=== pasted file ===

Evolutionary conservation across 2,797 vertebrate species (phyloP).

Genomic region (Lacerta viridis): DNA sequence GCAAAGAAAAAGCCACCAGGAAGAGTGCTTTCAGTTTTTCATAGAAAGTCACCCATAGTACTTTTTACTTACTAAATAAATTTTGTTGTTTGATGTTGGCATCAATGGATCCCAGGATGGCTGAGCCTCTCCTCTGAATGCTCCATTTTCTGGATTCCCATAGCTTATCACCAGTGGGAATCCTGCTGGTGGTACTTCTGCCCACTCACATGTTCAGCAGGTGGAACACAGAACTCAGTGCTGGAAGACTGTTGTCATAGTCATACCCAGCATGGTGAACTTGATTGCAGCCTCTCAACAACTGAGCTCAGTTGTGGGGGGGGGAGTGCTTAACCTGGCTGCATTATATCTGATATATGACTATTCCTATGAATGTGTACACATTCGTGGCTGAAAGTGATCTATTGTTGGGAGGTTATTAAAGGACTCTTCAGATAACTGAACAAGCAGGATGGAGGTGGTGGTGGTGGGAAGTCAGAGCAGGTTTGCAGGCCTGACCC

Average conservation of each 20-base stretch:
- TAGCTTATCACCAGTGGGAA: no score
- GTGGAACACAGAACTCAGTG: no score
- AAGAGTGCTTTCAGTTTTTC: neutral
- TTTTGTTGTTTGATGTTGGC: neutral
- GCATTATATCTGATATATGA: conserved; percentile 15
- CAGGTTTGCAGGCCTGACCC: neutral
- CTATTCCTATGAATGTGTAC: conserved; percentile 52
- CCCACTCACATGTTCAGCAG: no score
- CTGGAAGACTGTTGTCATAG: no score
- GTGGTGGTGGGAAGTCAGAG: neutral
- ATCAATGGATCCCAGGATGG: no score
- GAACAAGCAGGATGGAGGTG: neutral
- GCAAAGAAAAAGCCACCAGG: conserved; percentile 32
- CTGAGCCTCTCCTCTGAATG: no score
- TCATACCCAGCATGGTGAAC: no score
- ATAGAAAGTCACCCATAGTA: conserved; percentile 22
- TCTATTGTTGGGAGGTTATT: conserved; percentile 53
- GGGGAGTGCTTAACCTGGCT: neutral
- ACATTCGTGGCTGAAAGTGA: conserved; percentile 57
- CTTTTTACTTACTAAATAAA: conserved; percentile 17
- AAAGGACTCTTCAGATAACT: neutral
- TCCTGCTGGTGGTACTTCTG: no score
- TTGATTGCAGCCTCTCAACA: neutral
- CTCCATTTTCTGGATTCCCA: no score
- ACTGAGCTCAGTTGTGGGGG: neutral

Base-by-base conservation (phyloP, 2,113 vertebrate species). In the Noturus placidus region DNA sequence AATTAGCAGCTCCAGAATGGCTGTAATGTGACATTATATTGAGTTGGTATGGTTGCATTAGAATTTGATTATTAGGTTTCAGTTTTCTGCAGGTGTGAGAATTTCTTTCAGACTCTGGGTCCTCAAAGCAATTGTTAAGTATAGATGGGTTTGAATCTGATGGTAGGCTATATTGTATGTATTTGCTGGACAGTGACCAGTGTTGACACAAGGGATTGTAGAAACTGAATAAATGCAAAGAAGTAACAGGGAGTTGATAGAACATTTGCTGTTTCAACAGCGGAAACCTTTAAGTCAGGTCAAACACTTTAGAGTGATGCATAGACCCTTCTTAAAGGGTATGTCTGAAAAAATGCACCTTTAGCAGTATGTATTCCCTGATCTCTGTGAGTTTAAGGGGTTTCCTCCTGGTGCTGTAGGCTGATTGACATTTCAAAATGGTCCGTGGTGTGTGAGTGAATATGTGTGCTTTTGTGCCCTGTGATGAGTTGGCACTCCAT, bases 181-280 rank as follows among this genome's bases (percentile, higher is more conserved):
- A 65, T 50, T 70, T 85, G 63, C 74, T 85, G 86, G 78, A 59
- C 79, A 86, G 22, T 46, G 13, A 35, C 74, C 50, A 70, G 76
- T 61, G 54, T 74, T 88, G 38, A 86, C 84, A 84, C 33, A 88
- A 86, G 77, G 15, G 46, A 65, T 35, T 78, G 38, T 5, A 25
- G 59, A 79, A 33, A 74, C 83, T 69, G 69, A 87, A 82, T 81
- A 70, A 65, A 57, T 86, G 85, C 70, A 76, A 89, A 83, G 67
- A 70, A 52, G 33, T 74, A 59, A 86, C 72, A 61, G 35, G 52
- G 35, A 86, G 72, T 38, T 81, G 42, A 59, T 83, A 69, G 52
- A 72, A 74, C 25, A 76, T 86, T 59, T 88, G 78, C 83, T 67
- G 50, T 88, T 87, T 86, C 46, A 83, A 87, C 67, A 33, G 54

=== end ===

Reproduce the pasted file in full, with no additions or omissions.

Evolutionary conservation across 2,797 vertebrate species (phyloP).

Genomic region (Lacerta viridis): DNA sequence GCAAAGAAAAAGCCACCAGGAAGAGTGCTTTCAGTTTTTCATAGAAAGTCACCCATAGTACTTTTTACTTACTAAATAAATTTTGTTGTTTGATGTTGGCATCAATGGATCCCAGGATGGCTGAGCCTCTCCTCTGAATGCTCCATTTTCTGGATTCCCATAGCTTATCACCAGTGGGAATCCTGCTGGTGGTACTTCTGCCCACTCACATGTTCAGCAGGTGGAACACAGAACTCAGTGCTGGAAGACTGTTGTCATAGTCATACCCAGCATGGTGAACTTGATTGCAGCCTCTCAACAACTGAGCTCAGTTGTGGGGGGGGGAGTGCTTAACCTGGCTGCATTATATCTGATATATGACTATTCCTATGAATGTGTACACATTCGTGGCTGAAAGTGATCTATTGTTGGGAGGTTATTAAAGGACTCTTCAGATAACTGAACAAGCAGGATGGAGGTGGTGGTGGTGGGAAGTCAGAGCAGGTTTGCAGGCCTGACCC

Average conservation of each 20-base stretch:
- TAGCTTATCACCAGTGGGAA: no score
- GTGGAACACAGAACTCAGTG: no score
- AAGAGTGCTTTCAGTTTTTC: neutral
- TTTTGTTGTTTGATGTTGGC: neutral
- GCATTATATCTGATATATGA: conserved; percentile 15
- CAGGTTTGCAGGCCTGACCC: neutral
- CTATTCCTATGAATGTGTAC: conserved; percentile 52
- CCCACTCACATGTTCAGCAG: no score
- CTGGAAGACTGTTGTCATAG: no score
- GTGGTGGTGGGAAGTCAGAG: neutral
- ATCAATGGATCCCAGGATGG: no score
- GAACAAGCAGGATGGAGGTG: neutral
- GCAAAGAAAAAGCCACCAGG: conserved; percentile 32
- CTGAGCCTCTCCTCTGAATG: no score
- TCATACCCAGCATGGTGAAC: no score
- ATAGAAAGTCACCCATAGTA: conserved; percentile 22
- TCTATTGTTGGGAGGTTATT: conserved; percentile 53
- GGGGAGTGCTTAACCTGGCT: neutral
- ACATTCGTGGCTGAAAGTGA: conserved; percentile 57
- CTTTTTACTTACTAAATAAA: conserved; percentile 17
- AAAGGACTCTTCAGATAACT: neutral
- TCCTGCTGGTGGTACTTCTG: no score
- TTGATTGCAGCCTCTCAACA: neutral
- CTCCATTTTCTGGATTCCCA: no score
- ACTGAGCTCAGTTGTGGGGG: neutral

Base-by-base conservation (phyloP, 2,113 vertebrate species). In the Noturus placidus region DNA sequence AATTAGCAGCTCCAGAATGGCTGTAATGTGACATTATATTGAGTTGGTATGGTTGCATTAGAATTTGATTATTAGGTTTCAGTTTTCTGCAGGTGTGAGAATTTCTTTCAGACTCTGGGTCCTCAAAGCAATTGTTAAGTATAGATGGGTTTGAATCTGATGGTAGGCTATATTGTATGTATTTGCTGGACAGTGACCAGTGTTGACACAAGGGATTGTAGAAACTGAATAAATGCAAAGAAGTAACAGGGAGTTGATAGAACATTTGCTGTTTCAACAGCGGAAACCTTTAAGTCAGGTCAAACACTTTAGAGTGATGCATAGACCCTTCTTAAAGGGTATGTCTGAAAAAATGCACCTTTAGCAGTATGTATTCCCTGATCTCTGTGAGTTTAAGGGGTTTCCTCCTGGTGCTGTAGGCTGATTGACATTTCAAAATGGTCCGTGGTGTGTGAGTGAATATGTGTGCTTTTGTGCCCTGTGATGAGTTGGCACTCCAT, bases 181-280 rank as follows among this genome's bases (percentile, higher is more conserved):
- A 65, T 50, T 70, T 85, G 63, C 74, T 85, G 86, G 78, A 59
- C 79, A 86, G 22, T 46, G 13, A 35, C 74, C 50, A 70, G 76
- T 61, G 54, T 74, T 88, G 38, A 86, C 84, A 84, C 33, A 88
- A 86, G 77, G 15, G 46, A 65, T 35, T 78, G 38, T 5, A 25
- G 59, A 79, A 33, A 74, C 83, T 69, G 69, A 87, A 82, T 81
- A 70, A 65, A 57, T 86, G 85, C 70, A 76, A 89, A 83, G 67
- A 70, A 52, G 33, T 74, A 59, A 86, C 72, A 61, G 35, G 52
- G 35, A 86, G 72, T 38, T 81, G 42, A 59, T 83, A 69, G 52
- A 72, A 74, C 25, A 76, T 86, T 59, T 88, G 78, C 83, T 67
- G 50, T 88, T 87, T 86, C 46, A 83, A 87, C 67, A 33, G 54